If you have followed us on Facebook at any point in time, there is a good chance you have seen this strange word appear in your news feed. You could have no clue, however, about what this term means or the way it concerns design. Originally a commercial printing company in the 1950s, Pantone didnt gain much recognition until 1963 once they introduced the worlds first color matching system, an entirely systemized and simplified structure of precise mixtures of numerous inks to be used in process printing. This system is commonly referred to as the Pantone Matching System, or PMS. Lets take a brief look at the pros and cons of utilizing Pantone Color Book.
Any organization professional is knowledgeable about the phrase CMYK, which means the four common process colors (cyan, magenta, yellow, and black) utilized in most professional printing. Much like whenever you were a youngster mixing red and yellow finger paint to make orange, CMYK colors are made by mixing different percentages of these four primary pigments. CMYK printing is both inexpensive and efficient, which makes it perfect for printing brochures, catalogs, or anything else with lots of images. However, CMYK colors usually are not always consistent across jobs or printers, raising a really common question: Just how do i explain to my printing company the actual colors that needs to be in this particular project? Sure, you might send an image via email, but we all know that virtually any color wont look exactly the same in writing since it does on screen. Thats where Pantone will come in.
The PMS was created to serve as a typical language for color identification and communication. Whenever you say towards the printer, I would like to print an orange 165C, you can be sure that he knows precisely what color you mean. Also known as spot colors, Pantone colors are precise and consistent, and therefore are often used in relationship to corporate identities, to be able to insure the brand does not differ from printer to printer. Each Pantone color may be referenced in a swatch book which contains specific numbers for each and every color, along with a CMYK breakdown that best represents that color.
Hopefully this sheds some light on what could have been a mysterious thing known as Pantone, and maybe our colors of each week will have more significance to suit your needs. Our minds learned how objects should look, so we apply this knowledge to everything we see.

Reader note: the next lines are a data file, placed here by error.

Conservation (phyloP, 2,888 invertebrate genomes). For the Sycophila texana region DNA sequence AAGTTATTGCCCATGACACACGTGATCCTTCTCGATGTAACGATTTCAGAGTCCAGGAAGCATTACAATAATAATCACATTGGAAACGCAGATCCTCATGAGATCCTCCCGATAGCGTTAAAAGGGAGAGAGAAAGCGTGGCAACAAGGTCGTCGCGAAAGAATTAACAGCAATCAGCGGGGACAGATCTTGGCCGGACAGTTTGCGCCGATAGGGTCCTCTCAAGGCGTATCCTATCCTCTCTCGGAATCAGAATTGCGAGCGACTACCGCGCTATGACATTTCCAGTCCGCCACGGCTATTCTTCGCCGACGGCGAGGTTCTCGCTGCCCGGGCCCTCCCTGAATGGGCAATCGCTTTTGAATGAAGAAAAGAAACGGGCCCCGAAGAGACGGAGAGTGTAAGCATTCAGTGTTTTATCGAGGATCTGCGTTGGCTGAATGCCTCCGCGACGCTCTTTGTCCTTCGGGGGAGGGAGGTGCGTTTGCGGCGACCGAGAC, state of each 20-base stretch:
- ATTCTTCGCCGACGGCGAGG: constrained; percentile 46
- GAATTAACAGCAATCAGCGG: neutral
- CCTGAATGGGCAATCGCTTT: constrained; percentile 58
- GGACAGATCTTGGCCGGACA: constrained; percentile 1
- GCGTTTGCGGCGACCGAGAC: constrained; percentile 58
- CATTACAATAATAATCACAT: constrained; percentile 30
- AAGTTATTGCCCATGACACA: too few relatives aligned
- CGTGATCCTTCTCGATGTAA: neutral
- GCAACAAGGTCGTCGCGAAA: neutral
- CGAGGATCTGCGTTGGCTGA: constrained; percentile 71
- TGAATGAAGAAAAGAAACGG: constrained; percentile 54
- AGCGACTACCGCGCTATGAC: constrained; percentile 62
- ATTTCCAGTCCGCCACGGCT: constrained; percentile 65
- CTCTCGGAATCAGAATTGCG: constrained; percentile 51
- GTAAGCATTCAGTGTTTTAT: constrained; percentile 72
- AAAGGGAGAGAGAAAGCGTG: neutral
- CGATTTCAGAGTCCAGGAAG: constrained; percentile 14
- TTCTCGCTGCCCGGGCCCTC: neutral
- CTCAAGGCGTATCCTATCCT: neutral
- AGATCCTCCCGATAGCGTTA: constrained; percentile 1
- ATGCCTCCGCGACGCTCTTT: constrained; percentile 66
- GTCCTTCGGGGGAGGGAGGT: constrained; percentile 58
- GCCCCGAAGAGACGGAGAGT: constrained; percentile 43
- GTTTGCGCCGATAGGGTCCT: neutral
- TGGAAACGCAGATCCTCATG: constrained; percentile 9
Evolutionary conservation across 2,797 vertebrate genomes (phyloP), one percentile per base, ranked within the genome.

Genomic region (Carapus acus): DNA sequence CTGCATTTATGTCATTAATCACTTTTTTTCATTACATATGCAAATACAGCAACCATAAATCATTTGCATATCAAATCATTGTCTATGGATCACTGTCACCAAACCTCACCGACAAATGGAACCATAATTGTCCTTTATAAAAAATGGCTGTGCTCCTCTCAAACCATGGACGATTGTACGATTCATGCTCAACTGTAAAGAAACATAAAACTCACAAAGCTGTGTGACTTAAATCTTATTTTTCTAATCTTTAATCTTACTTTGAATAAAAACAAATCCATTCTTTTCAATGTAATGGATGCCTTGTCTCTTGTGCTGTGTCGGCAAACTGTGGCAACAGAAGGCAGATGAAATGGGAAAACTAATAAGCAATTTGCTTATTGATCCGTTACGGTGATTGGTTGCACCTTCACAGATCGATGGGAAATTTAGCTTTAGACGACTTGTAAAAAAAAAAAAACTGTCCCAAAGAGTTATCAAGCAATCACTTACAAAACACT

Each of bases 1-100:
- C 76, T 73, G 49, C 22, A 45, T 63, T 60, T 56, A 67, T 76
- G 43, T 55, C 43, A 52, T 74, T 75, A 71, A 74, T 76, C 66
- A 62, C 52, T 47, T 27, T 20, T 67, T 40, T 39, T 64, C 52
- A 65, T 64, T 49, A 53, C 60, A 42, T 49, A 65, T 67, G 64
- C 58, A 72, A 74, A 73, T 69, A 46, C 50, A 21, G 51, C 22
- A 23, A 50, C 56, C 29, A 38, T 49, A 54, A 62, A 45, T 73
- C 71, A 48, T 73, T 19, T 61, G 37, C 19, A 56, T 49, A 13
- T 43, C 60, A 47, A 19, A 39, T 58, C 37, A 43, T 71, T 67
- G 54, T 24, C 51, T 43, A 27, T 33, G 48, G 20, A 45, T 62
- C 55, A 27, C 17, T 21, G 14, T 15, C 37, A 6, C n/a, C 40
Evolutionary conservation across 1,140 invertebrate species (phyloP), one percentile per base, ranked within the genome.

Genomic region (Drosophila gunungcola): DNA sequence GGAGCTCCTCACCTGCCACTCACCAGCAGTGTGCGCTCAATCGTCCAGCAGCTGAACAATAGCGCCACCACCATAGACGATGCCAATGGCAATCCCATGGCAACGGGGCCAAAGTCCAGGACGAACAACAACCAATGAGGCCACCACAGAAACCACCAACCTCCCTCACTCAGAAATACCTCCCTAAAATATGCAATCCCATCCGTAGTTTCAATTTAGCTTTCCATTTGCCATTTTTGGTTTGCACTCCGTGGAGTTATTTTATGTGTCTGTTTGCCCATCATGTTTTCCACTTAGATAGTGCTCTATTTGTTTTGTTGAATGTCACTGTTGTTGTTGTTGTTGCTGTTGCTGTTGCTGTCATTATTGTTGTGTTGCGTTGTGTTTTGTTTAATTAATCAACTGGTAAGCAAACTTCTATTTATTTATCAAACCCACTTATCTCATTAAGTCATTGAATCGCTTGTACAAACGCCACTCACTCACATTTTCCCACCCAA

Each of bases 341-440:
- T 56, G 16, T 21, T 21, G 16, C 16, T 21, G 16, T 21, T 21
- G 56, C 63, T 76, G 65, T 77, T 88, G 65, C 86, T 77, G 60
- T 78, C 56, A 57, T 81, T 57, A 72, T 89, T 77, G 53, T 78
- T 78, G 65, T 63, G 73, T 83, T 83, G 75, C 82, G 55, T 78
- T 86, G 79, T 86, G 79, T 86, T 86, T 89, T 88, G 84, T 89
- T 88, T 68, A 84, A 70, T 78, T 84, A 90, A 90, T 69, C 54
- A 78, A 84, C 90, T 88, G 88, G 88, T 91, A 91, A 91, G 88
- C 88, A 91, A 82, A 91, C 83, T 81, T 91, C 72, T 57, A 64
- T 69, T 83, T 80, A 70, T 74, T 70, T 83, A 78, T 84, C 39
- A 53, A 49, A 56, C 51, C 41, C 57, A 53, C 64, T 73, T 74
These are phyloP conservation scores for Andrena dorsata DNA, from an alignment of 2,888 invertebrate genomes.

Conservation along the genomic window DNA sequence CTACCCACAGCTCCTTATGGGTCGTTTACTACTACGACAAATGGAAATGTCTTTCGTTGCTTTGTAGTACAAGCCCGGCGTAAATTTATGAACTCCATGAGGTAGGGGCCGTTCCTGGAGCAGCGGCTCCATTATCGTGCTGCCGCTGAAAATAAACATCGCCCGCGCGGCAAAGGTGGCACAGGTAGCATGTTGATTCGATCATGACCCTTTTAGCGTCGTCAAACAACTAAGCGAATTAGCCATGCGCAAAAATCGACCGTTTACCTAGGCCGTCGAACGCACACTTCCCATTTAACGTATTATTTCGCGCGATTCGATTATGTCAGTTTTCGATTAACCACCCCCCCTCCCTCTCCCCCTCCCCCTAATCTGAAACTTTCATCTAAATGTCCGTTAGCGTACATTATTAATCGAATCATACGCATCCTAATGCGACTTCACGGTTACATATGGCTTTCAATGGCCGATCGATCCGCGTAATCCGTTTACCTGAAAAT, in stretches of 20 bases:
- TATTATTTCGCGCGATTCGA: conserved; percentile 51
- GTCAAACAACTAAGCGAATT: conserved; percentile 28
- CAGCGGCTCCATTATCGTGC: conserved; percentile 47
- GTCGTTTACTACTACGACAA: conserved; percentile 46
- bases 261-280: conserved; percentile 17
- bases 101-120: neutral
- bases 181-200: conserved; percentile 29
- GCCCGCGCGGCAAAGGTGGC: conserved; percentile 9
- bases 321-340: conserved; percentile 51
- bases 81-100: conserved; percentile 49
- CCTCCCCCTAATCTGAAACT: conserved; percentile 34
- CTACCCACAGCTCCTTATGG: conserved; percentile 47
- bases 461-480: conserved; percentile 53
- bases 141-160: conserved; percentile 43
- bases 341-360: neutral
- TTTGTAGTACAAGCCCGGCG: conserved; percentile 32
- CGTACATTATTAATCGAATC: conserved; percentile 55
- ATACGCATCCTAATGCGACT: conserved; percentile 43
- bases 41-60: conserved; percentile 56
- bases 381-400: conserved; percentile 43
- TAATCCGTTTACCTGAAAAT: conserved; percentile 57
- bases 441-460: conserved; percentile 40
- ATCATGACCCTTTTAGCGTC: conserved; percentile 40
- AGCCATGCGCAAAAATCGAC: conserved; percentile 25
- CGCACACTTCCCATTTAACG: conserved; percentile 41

Take white, as an example. Magazine pages, newspapers, and printer paper are common white, however, if you lay them together, youll see that the each white is really quite different. The newsprint will show up more yellow, and near the newspaper the printer paper will likely look even brighter than you originally thought. Thats because our eyes tend to capture the brightest portion of the scene, call it white, and judge all the other colors in accordance with this bright-level.
Heres a cool optical illusion from Beau Lotto that illustrates how our color memory can completely change the appearance of a color. The colors a physical object absorbs and reflects depends on its material will it be metal, plastic or fabric? and also the dyes or inks used to color it. Changing the content in the object or the formulation of the dyes and inks will alter the reflective values, and for that reason color we percieve.
Think about assembling headphones with parts which were manufactured in different plants. Having the same color on different materials is difficult. Simply because the leather ear pads, foam head cushion and printed metal sides seem to match under factory lighting doesnt mean they are going to match underneath the stores fluorescent lights, outside in the sunshine, or perhaps in the new owners new living room.
But its very important for the consumer they DO match. Could you take a bottle of vitamins if half of them appear a shade lighter than the others? Can you cook and eat pasta should you open the package and half eysabm this is a lighter shade of brown? Perhaps not.
In manufacturing, color matching is essential. Light booths let us place parts next to one another and change the illuminant so we are able to see the way the colors look and whether or not they still match minus the mind-tricking results of surrounding colors.
The center squares on the top and front side in the cube look pretty different orange on the front, brown on the top, right? However when you mask all of those other squares, you can see the two are in fact identical. Thats because our brain subconsciously factors within the source of light and mentally corrects the colour on the front from the cube as shadowed. Amazing isnt it?
With no reason for reference, we each perceive color in our own way. Each person pick up on different visual cues, which changes the way we interpret and perceive colors. This really is vital that you understand in industries where accurate color is crucial.